But here’s the other thing about the desert experience:  while it is most definitely the place where we have to give up control, it is also the place “where we learn to receive the mysterious future God has for us.”  To quote Craig Barnes again: “The desert journey is hard because it is so threatening.  Resources and assurances are few; questions and anxiety are plentiful.  In the desert you discover you have no choice but to trust God, which is why it is a place where souls are shaped.

In our reading from Exodus today we discover that the Israelites’ problem is ultimately not with Moses and Aaron, but with God.  Even Moses can see this: it’s not he or his brother that the people can’t trust, it’s Yahweh; and that’s because they don’t know or understand that this same God who enacted their deliverance also plans to be with them in the wilderness.  They don’t “get” that while their plight is very real, God in his providence will sustain them for the journey ahead.  Once you’ve started crossing the desert, you see, there is no going back; the future and its promise lay ahead – and Israel had not yet come to embrace the truth that only the God of mystery could get them there.

So what does God do in the midst of the murmuring?  How will God respond to a people who won’t trust him to lead?  Well, the answer comes in one of the most evocative images we have in the Old Testament:  God tells Moses that “I am going to rain bread from heaven for you.”  It’s manna, a fine, flaky substance with the taste of honey that appears each new day with the morning dew, “as fine as the frost on the ground.”  It is a true gift of God, but it is a gift that comes with instructions:  first, every family has to gather their own; you can’t hoard it because by the middle of the day it will have been spoiled by the worms; and only one day’s ration was allowed, except on the sixth day of the week, when you could have an extra portion for the Sabbath.  So, manna in the morning, followed by the arrival of quail in the evening for meat – not too much, to be sure, but enough, just enough sustenance to keep them going on the journey.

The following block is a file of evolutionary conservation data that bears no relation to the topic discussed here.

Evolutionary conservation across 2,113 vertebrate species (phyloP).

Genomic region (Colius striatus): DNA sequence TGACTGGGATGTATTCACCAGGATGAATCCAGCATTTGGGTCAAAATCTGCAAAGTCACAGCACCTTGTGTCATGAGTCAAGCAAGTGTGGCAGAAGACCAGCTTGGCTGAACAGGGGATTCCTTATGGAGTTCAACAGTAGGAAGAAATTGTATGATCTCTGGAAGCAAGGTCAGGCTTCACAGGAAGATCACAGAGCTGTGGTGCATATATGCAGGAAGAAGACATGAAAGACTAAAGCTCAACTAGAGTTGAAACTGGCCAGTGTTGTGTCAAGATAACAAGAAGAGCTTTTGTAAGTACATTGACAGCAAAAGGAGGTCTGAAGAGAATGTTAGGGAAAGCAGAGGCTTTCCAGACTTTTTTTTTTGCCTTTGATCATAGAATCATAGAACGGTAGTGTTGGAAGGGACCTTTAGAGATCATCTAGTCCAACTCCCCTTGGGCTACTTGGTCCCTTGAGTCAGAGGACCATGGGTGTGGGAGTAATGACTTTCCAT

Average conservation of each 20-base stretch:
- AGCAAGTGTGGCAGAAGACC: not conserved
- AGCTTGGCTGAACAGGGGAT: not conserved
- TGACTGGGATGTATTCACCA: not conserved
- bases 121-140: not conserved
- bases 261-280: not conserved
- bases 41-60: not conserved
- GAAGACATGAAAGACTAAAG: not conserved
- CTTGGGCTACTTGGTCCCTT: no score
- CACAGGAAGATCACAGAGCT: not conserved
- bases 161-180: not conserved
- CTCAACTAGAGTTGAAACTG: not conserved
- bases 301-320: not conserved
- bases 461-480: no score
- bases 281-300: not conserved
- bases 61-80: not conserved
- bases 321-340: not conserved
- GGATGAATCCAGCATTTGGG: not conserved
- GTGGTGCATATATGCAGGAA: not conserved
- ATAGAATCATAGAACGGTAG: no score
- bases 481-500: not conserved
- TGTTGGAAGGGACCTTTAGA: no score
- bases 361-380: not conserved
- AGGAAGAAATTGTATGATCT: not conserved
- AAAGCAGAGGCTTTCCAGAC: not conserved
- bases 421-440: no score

Interestingly enough, while Moses is very reassuring in bringing this news to the people – “in the morning you will see the glory of the LORD, because he has heard your complaining” – God, on the other hand, is very up front about how this will be a test of Israel’s trust and faith; whether or not this measure of food will lead them to trust that God will continue to provide along the way.  At first read, that almost sounds vindictive, the very vision of the judgmental God of the Old Testament.  But looking at this a little more closely, it makes perfect sense that God would see this as a test of faith; it actually kind of completes the gift!

You see, God knew there would never be enough sustenance in this world to rid us of every concern and anxiety we carry; for the true nature of our life is that it predictably unpredictable!  In other words, just about the time we figure out what we need to survive whatever we’re facing today, here comes another challenge that needs facing tomorrow!  On some level or another we will always be hungry, we will always be thirsty, there will always be yet another unexpected twist and turn along the pathways we follow; like it or not, that is simply the nature of human life, and if we’re going to live that life with any sort of confidence or integrity, friends, we are going to have to walk those pathways trusting God, knowing that there will be more manna when we need it.